This is a summary of the various research projects which have been undertaken, or are now in process, or proposed, for Syringomyelia in Cavalier King Charles Spaniels.
Collection and archiving of Cavalier King Charles Spaniel DNA, to identify the mode of inheritance and genes responsible for Syringomyelia, MVD and Epilepsy.

CLARE RUSBRIDGE BVMS, Dip ECVN, MRCVS, European and RCVS Specialist in Veterinary Neurology, and PENNY KNOWLER BSc
The Stone Lion Veterinary Centre, Wimbledon, London, UK

Clare Rusbridge's DNA research is in collaboration with Dr Guy Rouleau, at the Centre for the Study of Brain Diseases, in Montreal, and Dr Berge Minassian, at the Centre for Applied Genomics, at the Hospital for Sick Kids, Toronto. Their research aims to include the identification and characterisation of genetic factors predisposing to Chiari 1 malformation, to increase the understanding of the pathophysiology of SM, for better diagnosis, clinical management and ultimate prevention. The initial stage of this undertaking is nearing completion with the collection and archiving of Cavalier King Charles Spaniel DNA.

Neurological signs and results of magnetic resonance imaging in 40 cavalier King Charles spaniels with Chiari type 1-like malformations.

The Royal Veterinary College, Hertfordshire,
UK Veterinary Record, August 30, 2003

The study found that the dogs had a wide variety of neurological signs, but there was no apparent correlation between the neurological signs and the severity of cerebellar herniation, syringohydromyelia, or hydrocephalus.

Cavalier King Charles Spaniel Health Survey

Purdue University School of Veterinary Medicine, West Lafayette, Indiana, USA

The study aims to identify health trends in the breed along with diseases and disorders prevalence. To retain geneticist(s) and a canine genetics counsellor to address each concern carefully, reviewing them with each generation. Develop a university based clearing house for MRI, Cardiac and DNA research.

The Study of Caudal Occipital Malformation Syndrome (COMS) in Cavalier King Charles Spaniels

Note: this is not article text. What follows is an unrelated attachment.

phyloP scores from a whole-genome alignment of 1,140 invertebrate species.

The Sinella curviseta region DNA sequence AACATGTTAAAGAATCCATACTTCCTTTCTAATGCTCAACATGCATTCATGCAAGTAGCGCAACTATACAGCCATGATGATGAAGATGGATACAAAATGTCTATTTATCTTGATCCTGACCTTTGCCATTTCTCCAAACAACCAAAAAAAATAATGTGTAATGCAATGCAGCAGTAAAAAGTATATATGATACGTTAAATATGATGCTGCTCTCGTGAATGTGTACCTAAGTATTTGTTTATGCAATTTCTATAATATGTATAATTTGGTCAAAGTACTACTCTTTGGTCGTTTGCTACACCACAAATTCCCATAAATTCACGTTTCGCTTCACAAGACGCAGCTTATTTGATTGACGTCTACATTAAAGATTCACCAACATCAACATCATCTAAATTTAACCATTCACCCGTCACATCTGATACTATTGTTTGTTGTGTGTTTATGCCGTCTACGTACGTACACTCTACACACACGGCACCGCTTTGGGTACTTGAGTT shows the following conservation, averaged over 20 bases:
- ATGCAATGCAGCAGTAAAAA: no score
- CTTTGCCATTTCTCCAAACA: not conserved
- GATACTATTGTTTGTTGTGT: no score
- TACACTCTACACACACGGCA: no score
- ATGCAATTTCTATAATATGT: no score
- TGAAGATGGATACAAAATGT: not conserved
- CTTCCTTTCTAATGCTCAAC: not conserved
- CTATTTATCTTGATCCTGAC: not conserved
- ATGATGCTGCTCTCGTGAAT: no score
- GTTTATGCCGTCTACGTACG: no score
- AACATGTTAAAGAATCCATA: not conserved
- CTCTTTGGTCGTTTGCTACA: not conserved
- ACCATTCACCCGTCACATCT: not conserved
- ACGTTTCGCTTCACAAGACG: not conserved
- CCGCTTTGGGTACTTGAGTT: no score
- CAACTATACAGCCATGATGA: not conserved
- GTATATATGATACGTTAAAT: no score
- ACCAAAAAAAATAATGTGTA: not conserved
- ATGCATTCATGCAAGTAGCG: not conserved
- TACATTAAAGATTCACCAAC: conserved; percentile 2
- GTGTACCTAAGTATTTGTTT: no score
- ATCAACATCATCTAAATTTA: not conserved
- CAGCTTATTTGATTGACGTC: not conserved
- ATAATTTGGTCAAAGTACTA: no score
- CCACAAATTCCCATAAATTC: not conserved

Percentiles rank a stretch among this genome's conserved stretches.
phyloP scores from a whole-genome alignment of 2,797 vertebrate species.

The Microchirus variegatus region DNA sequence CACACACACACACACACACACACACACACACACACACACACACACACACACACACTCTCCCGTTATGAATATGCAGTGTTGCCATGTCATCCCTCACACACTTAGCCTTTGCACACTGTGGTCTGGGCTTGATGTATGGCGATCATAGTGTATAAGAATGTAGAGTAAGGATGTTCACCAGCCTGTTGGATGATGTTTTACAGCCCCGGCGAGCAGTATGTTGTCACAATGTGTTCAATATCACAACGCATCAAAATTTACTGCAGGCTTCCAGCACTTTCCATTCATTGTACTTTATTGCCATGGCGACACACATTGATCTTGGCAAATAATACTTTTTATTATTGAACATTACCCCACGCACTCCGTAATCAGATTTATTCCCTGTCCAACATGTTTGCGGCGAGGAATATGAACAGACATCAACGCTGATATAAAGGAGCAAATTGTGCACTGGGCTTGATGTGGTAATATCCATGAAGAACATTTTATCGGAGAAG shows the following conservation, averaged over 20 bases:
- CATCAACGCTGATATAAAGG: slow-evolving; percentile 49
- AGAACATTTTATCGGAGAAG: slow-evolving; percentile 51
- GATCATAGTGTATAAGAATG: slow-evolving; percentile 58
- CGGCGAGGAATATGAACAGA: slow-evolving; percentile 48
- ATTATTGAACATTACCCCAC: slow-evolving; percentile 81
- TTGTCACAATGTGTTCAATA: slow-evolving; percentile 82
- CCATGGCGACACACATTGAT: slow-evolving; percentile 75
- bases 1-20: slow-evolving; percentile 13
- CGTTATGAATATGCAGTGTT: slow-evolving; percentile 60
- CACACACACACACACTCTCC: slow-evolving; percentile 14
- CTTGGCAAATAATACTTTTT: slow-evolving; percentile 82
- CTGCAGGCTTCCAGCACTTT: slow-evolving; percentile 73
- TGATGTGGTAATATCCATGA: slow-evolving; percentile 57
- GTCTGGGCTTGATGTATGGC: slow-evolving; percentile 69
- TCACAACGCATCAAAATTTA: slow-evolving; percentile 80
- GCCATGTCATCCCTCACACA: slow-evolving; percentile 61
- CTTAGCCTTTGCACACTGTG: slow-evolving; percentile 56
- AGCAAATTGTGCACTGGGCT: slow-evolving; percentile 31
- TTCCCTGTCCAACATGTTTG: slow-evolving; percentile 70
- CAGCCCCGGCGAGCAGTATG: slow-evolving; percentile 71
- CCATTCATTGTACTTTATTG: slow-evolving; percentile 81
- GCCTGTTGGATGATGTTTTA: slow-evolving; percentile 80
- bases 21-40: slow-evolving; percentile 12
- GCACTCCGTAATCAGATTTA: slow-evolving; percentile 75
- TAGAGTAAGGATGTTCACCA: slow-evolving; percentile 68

The Ohio State University School of Veterinary Medicine, USA

This study into Caudal Occipital Malformation Syndrome (their preferred name) is based on the hypothesis that MRI and ultrasound parameters can be used to predict dogs at risk, and objectively evaluate efficacy of therapy for this disorder. The study will evaluate a family of CKCS that includes clinically affected and clinically normal dogs. Measurements of ventricle size, foramen magnum size, and spinal cord dilation, as well as cerebrospinal fluid (CSF) flow velocity studies at the foramen magnum, will be evaluated on MRI. Basilar artery resistive index obtained with ultrasound will be assessed. The dogs will be monitored over 2 years to determine the ability of these objective parameters to predict clinical disease progression. For those patients receiving medical or surgical treatment of COMS, each diagnostic test will be applied post-treatment, to evaluate the success of the treatment.

The Effect of Chiari Type 1 Malformations on CSF Flow in Cavalier King Charles Spaniels

North Carolina State University Veterinary School, USA, May 2005

This study aims to compare CSF flow patterns and velocity at the level of the foramen magnum between three groups of Cavalier King Charles Spaniels: normal CKCS, symptomatic CKCS, and asymptomatic CKCS with Chiari malformations. Researchers will also begin to establish the incidence of asymptomatic Chiari malformations in a group of CKCS, as well as investigate the genetics of this disorder.
The researchers' aims are to locate the site of peak flow and turbulence (which will aid in determining the most appropriate surgical approach to treating the disease), and to find what CSF flow velocity is the threshold for developing clinical signs. The study will also allow the screening of potential breeding dogs for the presence of the disease, and will allow researchers to estimate the incidence of asymptomatic disease in CKCS in North Carolina and surrounding regions.

Proposed Sequential MRI Study of CKCS Litters

Long Island Veterinary Specialists, New York, USA

Dr Dewey plans to start a project of sequentially MRI scanning litters of CKCS pups, in order to identify the prevalence of the malformation and the progression of the disorder. He plans to focus on early surgical intervention in symptomatic puppies, to determine whether or not such intervention is more likely to lead to disease resolution, than operating at adulthood. Dr Dewey's emphasis is on finding the most effective treatment options for dogs affected with COMS.

To the best of our knowledge, the above information is correct, at the time of writing.
May 2005
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